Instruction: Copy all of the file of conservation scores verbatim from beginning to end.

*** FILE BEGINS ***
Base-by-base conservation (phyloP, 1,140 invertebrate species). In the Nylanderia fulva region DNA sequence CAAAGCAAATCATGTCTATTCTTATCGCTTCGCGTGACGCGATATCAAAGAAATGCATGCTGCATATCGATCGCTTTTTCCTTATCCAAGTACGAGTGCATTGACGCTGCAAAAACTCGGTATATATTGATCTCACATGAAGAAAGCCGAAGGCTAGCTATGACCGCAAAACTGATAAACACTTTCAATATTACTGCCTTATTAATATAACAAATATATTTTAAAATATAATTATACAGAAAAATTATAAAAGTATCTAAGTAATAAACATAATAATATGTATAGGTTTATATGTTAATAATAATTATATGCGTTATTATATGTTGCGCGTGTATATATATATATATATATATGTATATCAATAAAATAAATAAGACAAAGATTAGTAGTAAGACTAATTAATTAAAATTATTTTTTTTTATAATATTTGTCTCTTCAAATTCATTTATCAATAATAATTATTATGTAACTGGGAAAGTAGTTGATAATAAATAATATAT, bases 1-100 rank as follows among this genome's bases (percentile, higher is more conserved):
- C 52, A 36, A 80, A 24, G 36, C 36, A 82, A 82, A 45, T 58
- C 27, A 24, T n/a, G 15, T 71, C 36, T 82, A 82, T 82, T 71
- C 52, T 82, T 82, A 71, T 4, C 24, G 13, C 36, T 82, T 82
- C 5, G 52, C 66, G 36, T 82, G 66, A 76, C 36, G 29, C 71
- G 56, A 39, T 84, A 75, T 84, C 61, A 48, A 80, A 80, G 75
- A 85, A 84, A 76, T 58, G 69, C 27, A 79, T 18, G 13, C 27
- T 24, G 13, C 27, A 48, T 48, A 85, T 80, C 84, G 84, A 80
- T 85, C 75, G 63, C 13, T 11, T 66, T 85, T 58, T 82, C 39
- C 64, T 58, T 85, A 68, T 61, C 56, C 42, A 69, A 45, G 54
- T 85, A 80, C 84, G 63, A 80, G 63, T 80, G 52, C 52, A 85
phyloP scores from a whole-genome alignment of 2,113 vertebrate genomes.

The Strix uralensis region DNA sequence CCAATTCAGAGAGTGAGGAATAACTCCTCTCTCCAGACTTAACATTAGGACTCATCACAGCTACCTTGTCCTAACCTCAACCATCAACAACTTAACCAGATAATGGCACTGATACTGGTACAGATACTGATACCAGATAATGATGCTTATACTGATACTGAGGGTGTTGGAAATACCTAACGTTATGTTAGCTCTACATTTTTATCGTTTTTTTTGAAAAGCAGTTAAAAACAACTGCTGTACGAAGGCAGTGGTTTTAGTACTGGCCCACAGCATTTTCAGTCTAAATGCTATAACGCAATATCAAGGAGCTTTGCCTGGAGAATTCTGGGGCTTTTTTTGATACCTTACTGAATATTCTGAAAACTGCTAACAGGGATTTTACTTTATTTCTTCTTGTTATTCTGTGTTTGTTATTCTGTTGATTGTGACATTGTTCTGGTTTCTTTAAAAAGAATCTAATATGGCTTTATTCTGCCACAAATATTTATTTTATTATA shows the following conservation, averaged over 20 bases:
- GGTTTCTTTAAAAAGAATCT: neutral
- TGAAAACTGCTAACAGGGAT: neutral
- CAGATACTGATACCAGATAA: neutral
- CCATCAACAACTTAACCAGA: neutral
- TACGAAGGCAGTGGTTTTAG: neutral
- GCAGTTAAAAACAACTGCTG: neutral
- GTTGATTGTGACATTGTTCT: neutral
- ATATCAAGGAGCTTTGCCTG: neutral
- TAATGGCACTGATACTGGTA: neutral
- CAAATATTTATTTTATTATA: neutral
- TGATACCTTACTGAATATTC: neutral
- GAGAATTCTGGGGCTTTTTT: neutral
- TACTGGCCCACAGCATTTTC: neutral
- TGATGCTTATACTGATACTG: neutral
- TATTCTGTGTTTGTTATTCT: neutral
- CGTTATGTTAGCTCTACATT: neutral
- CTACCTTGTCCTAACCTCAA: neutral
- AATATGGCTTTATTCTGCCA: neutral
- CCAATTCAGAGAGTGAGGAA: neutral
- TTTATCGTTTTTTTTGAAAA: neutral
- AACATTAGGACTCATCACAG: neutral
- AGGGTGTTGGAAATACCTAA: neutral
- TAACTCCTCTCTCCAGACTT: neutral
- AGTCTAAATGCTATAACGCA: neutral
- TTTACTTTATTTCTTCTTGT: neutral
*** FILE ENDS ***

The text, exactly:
Base-by-base conservation (phyloP, 1,140 invertebrate species). In the Nylanderia fulva region DNA sequence CAAAGCAAATCATGTCTATTCTTATCGCTTCGCGTGACGCGATATCAAAGAAATGCATGCTGCATATCGATCGCTTTTTCCTTATCCAAGTACGAGTGCATTGACGCTGCAAAAACTCGGTATATATTGATCTCACATGAAGAAAGCCGAAGGCTAGCTATGACCGCAAAACTGATAAACACTTTCAATATTACTGCCTTATTAATATAACAAATATATTTTAAAATATAATTATACAGAAAAATTATAAAAGTATCTAAGTAATAAACATAATAATATGTATAGGTTTATATGTTAATAATAATTATATGCGTTATTATATGTTGCGCGTGTATATATATATATATATATATGTATATCAATAAAATAAATAAGACAAAGATTAGTAGTAAGACTAATTAATTAAAATTATTTTTTTTTATAATATTTGTCTCTTCAAATTCATTTATCAATAATAATTATTATGTAACTGGGAAAGTAGTTGATAATAAATAATATAT, bases 1-100 rank as follows among this genome's bases (percentile, higher is more conserved):
- C 52, A 36, A 80, A 24, G 36, C 36, A 82, A 82, A 45, T 58
- C 27, A 24, T n/a, G 15, T 71, C 36, T 82, A 82, T 82, T 71
- C 52, T 82, T 82, A 71, T 4, C 24, G 13, C 36, T 82, T 82
- C 5, G 52, C 66, G 36, T 82, G 66, A 76, C 36, G 29, C 71
- G 56, A 39, T 84, A 75, T 84, C 61, A 48, A 80, A 80, G 75
- A 85, A 84, A 76, T 58, G 69, C 27, A 79, T 18, G 13, C 27
- T 24, G 13, C 27, A 48, T 48, A 85, T 80, C 84, G 84, A 80
- T 85, C 75, G 63, C 13, T 11, T 66, T 85, T 58, T 82, C 39
- C 64, T 58, T 85, A 68, T 61, C 56, C 42, A 69, A 45, G 54
- T 85, A 80, C 84, G 63, A 80, G 63, T 80, G 52, C 52, A 85
phyloP scores from a whole-genome alignment of 2,113 vertebrate genomes.

The Strix uralensis region DNA sequence CCAATTCAGAGAGTGAGGAATAACTCCTCTCTCCAGACTTAACATTAGGACTCATCACAGCTACCTTGTCCTAACCTCAACCATCAACAACTTAACCAGATAATGGCACTGATACTGGTACAGATACTGATACCAGATAATGATGCTTATACTGATACTGAGGGTGTTGGAAATACCTAACGTTATGTTAGCTCTACATTTTTATCGTTTTTTTTGAAAAGCAGTTAAAAACAACTGCTGTACGAAGGCAGTGGTTTTAGTACTGGCCCACAGCATTTTCAGTCTAAATGCTATAACGCAATATCAAGGAGCTTTGCCTGGAGAATTCTGGGGCTTTTTTTGATACCTTACTGAATATTCTGAAAACTGCTAACAGGGATTTTACTTTATTTCTTCTTGTTATTCTGTGTTTGTTATTCTGTTGATTGTGACATTGTTCTGGTTTCTTTAAAAAGAATCTAATATGGCTTTATTCTGCCACAAATATTTATTTTATTATA shows the following conservation, averaged over 20 bases:
- GGTTTCTTTAAAAAGAATCT: neutral
- TGAAAACTGCTAACAGGGAT: neutral
- CAGATACTGATACCAGATAA: neutral
- CCATCAACAACTTAACCAGA: neutral
- TACGAAGGCAGTGGTTTTAG: neutral
- GCAGTTAAAAACAACTGCTG: neutral
- GTTGATTGTGACATTGTTCT: neutral
- ATATCAAGGAGCTTTGCCTG: neutral
- TAATGGCACTGATACTGGTA: neutral
- CAAATATTTATTTTATTATA: neutral
- TGATACCTTACTGAATATTC: neutral
- GAGAATTCTGGGGCTTTTTT: neutral
- TACTGGCCCACAGCATTTTC: neutral
- TGATGCTTATACTGATACTG: neutral
- TATTCTGTGTTTGTTATTCT: neutral
- CGTTATGTTAGCTCTACATT: neutral
- CTACCTTGTCCTAACCTCAA: neutral
- AATATGGCTTTATTCTGCCA: neutral
- CCAATTCAGAGAGTGAGGAA: neutral
- TTTATCGTTTTTTTTGAAAA: neutral
- AACATTAGGACTCATCACAG: neutral
- AGGGTGTTGGAAATACCTAA: neutral
- TAACTCCTCTCTCCAGACTT: neutral
- AGTCTAAATGCTATAACGCA: neutral
- TTTACTTTATTTCTTCTTGT: neutral